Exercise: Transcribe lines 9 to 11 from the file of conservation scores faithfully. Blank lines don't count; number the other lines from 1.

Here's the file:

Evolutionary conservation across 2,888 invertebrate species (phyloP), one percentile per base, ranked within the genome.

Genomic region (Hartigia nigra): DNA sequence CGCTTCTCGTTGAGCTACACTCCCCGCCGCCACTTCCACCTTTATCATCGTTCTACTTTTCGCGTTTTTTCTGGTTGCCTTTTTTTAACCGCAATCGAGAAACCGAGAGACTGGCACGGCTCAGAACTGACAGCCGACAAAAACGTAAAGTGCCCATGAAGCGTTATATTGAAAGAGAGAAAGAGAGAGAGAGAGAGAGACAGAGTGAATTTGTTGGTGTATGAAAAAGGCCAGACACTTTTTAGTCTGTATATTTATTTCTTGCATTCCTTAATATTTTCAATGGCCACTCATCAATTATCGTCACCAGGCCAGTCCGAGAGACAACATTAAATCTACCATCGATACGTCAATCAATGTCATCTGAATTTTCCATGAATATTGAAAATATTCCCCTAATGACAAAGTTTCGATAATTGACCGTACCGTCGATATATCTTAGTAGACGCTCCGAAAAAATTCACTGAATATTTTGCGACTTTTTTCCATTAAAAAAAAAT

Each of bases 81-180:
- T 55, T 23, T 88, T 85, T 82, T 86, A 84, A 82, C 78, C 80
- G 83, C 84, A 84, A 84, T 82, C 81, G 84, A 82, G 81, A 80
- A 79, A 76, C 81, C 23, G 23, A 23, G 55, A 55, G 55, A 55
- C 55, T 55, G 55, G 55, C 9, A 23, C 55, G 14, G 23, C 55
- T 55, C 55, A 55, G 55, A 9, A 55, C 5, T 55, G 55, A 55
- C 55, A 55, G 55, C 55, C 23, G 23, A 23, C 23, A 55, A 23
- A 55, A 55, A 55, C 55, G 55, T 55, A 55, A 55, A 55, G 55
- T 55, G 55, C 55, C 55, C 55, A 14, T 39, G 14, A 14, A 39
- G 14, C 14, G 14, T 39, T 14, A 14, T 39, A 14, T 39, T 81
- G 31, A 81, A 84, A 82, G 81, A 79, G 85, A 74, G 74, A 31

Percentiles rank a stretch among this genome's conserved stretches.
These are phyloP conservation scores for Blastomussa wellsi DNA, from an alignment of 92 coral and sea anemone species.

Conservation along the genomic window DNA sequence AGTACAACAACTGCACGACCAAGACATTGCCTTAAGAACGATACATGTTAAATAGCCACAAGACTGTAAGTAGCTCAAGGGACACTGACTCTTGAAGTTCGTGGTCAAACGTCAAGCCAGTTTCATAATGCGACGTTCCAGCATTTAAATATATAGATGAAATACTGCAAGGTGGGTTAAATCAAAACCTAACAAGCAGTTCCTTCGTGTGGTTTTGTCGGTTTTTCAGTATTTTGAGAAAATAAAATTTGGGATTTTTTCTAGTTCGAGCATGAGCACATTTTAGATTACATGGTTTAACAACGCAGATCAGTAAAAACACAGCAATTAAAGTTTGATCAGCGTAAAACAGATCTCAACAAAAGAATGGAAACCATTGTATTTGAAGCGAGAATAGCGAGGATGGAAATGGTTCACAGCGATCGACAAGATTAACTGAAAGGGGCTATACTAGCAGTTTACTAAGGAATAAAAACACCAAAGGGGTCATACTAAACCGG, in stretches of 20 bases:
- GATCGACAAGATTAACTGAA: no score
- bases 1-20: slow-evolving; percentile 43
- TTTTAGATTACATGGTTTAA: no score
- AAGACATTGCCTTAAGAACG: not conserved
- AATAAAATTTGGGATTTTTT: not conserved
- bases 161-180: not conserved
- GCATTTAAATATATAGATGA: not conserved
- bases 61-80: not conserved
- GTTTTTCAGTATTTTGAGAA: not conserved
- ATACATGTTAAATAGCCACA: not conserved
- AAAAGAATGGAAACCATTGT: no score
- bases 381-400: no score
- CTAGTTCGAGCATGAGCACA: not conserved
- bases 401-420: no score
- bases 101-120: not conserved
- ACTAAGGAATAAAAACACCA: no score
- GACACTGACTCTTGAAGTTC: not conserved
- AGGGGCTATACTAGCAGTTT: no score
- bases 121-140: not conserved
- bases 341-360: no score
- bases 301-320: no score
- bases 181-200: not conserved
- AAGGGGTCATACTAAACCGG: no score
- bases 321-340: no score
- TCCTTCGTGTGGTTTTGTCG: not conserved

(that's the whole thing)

- C 55, A 55, G 55, C 55, C 23, G 23, A 23, C 23, A 55, A 23
- A 55, A 55, A 55, C 55, G 55, T 55, A 55, A 55, A 55, G 55
- T 55, G 55, C 55, C 55, C 55, A 14, T 39, G 14, A 14, A 39